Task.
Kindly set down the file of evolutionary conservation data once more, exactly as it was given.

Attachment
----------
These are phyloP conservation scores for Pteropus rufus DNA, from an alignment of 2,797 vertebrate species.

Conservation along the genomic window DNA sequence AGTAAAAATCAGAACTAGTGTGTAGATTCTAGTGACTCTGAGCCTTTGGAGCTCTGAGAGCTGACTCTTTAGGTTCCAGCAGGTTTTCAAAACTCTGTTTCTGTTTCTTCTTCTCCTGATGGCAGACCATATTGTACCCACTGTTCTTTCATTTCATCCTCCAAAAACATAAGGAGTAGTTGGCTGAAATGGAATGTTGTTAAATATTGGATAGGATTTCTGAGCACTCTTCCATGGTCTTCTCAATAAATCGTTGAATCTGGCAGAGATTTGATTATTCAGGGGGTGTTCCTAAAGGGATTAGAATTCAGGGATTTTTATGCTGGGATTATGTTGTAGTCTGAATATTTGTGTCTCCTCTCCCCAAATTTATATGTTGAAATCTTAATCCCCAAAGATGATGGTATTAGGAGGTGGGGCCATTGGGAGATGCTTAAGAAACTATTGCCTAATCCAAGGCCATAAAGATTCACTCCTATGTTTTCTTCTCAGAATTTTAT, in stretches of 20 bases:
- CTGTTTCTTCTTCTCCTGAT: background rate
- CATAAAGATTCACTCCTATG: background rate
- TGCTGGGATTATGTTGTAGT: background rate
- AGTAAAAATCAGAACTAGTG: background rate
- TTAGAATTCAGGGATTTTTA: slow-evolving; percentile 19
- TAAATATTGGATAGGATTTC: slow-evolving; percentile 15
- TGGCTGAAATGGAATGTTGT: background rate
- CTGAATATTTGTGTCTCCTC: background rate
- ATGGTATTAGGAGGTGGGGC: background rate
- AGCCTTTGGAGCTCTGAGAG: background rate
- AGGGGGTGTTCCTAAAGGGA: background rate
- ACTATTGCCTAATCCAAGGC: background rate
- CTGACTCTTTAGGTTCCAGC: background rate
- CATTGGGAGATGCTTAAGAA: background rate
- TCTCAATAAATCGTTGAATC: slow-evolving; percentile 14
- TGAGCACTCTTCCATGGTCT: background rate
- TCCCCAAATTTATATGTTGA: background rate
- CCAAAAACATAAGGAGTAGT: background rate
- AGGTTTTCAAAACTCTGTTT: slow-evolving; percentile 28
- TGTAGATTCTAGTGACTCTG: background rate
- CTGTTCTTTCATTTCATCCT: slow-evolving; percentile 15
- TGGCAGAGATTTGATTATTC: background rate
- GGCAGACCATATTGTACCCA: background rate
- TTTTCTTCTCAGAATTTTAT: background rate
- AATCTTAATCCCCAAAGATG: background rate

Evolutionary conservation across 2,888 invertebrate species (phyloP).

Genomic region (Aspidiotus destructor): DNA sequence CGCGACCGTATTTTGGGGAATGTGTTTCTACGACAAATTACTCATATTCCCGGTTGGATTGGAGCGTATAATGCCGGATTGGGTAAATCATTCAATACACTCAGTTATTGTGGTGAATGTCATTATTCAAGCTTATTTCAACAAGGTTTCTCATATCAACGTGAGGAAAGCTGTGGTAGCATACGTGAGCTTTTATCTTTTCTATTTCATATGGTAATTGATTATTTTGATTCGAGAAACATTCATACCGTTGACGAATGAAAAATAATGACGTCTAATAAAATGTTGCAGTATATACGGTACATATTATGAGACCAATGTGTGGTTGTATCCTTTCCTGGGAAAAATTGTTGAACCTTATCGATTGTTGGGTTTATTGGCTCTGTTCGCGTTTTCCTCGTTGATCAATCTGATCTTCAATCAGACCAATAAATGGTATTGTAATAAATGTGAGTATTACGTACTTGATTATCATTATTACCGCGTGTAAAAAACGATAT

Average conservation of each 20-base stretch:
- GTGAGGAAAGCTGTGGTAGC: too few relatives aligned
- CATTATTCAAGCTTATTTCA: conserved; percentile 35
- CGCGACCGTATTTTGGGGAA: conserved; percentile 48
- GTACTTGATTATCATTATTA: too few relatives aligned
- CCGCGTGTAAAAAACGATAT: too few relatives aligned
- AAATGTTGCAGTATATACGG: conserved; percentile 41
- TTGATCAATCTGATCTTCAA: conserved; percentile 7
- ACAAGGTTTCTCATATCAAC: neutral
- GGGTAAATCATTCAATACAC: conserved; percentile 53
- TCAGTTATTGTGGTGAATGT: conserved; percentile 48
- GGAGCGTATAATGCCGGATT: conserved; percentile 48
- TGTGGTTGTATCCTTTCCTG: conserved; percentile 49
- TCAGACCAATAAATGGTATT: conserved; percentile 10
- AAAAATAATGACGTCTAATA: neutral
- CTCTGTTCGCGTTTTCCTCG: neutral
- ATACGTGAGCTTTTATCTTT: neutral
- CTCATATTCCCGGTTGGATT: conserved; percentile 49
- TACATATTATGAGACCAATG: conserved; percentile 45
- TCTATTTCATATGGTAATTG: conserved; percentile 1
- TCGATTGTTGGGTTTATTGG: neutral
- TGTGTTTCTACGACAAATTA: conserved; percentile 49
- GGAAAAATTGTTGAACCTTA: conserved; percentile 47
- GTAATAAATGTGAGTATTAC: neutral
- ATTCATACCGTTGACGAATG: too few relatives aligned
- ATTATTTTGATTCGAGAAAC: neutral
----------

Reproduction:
These are phyloP conservation scores for Pteropus rufus DNA, from an alignment of 2,797 vertebrate species.

Conservation along the genomic window DNA sequence AGTAAAAATCAGAACTAGTGTGTAGATTCTAGTGACTCTGAGCCTTTGGAGCTCTGAGAGCTGACTCTTTAGGTTCCAGCAGGTTTTCAAAACTCTGTTTCTGTTTCTTCTTCTCCTGATGGCAGACCATATTGTACCCACTGTTCTTTCATTTCATCCTCCAAAAACATAAGGAGTAGTTGGCTGAAATGGAATGTTGTTAAATATTGGATAGGATTTCTGAGCACTCTTCCATGGTCTTCTCAATAAATCGTTGAATCTGGCAGAGATTTGATTATTCAGGGGGTGTTCCTAAAGGGATTAGAATTCAGGGATTTTTATGCTGGGATTATGTTGTAGTCTGAATATTTGTGTCTCCTCTCCCCAAATTTATATGTTGAAATCTTAATCCCCAAAGATGATGGTATTAGGAGGTGGGGCCATTGGGAGATGCTTAAGAAACTATTGCCTAATCCAAGGCCATAAAGATTCACTCCTATGTTTTCTTCTCAGAATTTTAT, in stretches of 20 bases:
- CTGTTTCTTCTTCTCCTGAT: background rate
- CATAAAGATTCACTCCTATG: background rate
- TGCTGGGATTATGTTGTAGT: background rate
- AGTAAAAATCAGAACTAGTG: background rate
- TTAGAATTCAGGGATTTTTA: slow-evolving; percentile 19
- TAAATATTGGATAGGATTTC: slow-evolving; percentile 15
- TGGCTGAAATGGAATGTTGT: background rate
- CTGAATATTTGTGTCTCCTC: background rate
- ATGGTATTAGGAGGTGGGGC: background rate
- AGCCTTTGGAGCTCTGAGAG: background rate
- AGGGGGTGTTCCTAAAGGGA: background rate
- ACTATTGCCTAATCCAAGGC: background rate
- CTGACTCTTTAGGTTCCAGC: background rate
- CATTGGGAGATGCTTAAGAA: background rate
- TCTCAATAAATCGTTGAATC: slow-evolving; percentile 14
- TGAGCACTCTTCCATGGTCT: background rate
- TCCCCAAATTTATATGTTGA: background rate
- CCAAAAACATAAGGAGTAGT: background rate
- AGGTTTTCAAAACTCTGTTT: slow-evolving; percentile 28
- TGTAGATTCTAGTGACTCTG: background rate
- CTGTTCTTTCATTTCATCCT: slow-evolving; percentile 15
- TGGCAGAGATTTGATTATTC: background rate
- GGCAGACCATATTGTACCCA: background rate
- TTTTCTTCTCAGAATTTTAT: background rate
- AATCTTAATCCCCAAAGATG: background rate

Evolutionary conservation across 2,888 invertebrate species (phyloP).

Genomic region (Aspidiotus destructor): DNA sequence CGCGACCGTATTTTGGGGAATGTGTTTCTACGACAAATTACTCATATTCCCGGTTGGATTGGAGCGTATAATGCCGGATTGGGTAAATCATTCAATACACTCAGTTATTGTGGTGAATGTCATTATTCAAGCTTATTTCAACAAGGTTTCTCATATCAACGTGAGGAAAGCTGTGGTAGCATACGTGAGCTTTTATCTTTTCTATTTCATATGGTAATTGATTATTTTGATTCGAGAAACATTCATACCGTTGACGAATGAAAAATAATGACGTCTAATAAAATGTTGCAGTATATACGGTACATATTATGAGACCAATGTGTGGTTGTATCCTTTCCTGGGAAAAATTGTTGAACCTTATCGATTGTTGGGTTTATTGGCTCTGTTCGCGTTTTCCTCGTTGATCAATCTGATCTTCAATCAGACCAATAAATGGTATTGTAATAAATGTGAGTATTACGTACTTGATTATCATTATTACCGCGTGTAAAAAACGATAT

Average conservation of each 20-base stretch:
- GTGAGGAAAGCTGTGGTAGC: too few relatives aligned
- CATTATTCAAGCTTATTTCA: conserved; percentile 35
- CGCGACCGTATTTTGGGGAA: conserved; percentile 48
- GTACTTGATTATCATTATTA: too few relatives aligned
- CCGCGTGTAAAAAACGATAT: too few relatives aligned
- AAATGTTGCAGTATATACGG: conserved; percentile 41
- TTGATCAATCTGATCTTCAA: conserved; percentile 7
- ACAAGGTTTCTCATATCAAC: neutral
- GGGTAAATCATTCAATACAC: conserved; percentile 53
- TCAGTTATTGTGGTGAATGT: conserved; percentile 48
- GGAGCGTATAATGCCGGATT: conserved; percentile 48
- TGTGGTTGTATCCTTTCCTG: conserved; percentile 49
- TCAGACCAATAAATGGTATT: conserved; percentile 10
- AAAAATAATGACGTCTAATA: neutral
- CTCTGTTCGCGTTTTCCTCG: neutral
- ATACGTGAGCTTTTATCTTT: neutral
- CTCATATTCCCGGTTGGATT: conserved; percentile 49
- TACATATTATGAGACCAATG: conserved; percentile 45
- TCTATTTCATATGGTAATTG: conserved; percentile 1
- TCGATTGTTGGGTTTATTGG: neutral
- TGTGTTTCTACGACAAATTA: conserved; percentile 49
- GGAAAAATTGTTGAACCTTA: conserved; percentile 47
- GTAATAAATGTGAGTATTAC: neutral
- ATTCATACCGTTGACGAATG: too few relatives aligned
- ATTATTTTGATTCGAGAAAC: neutral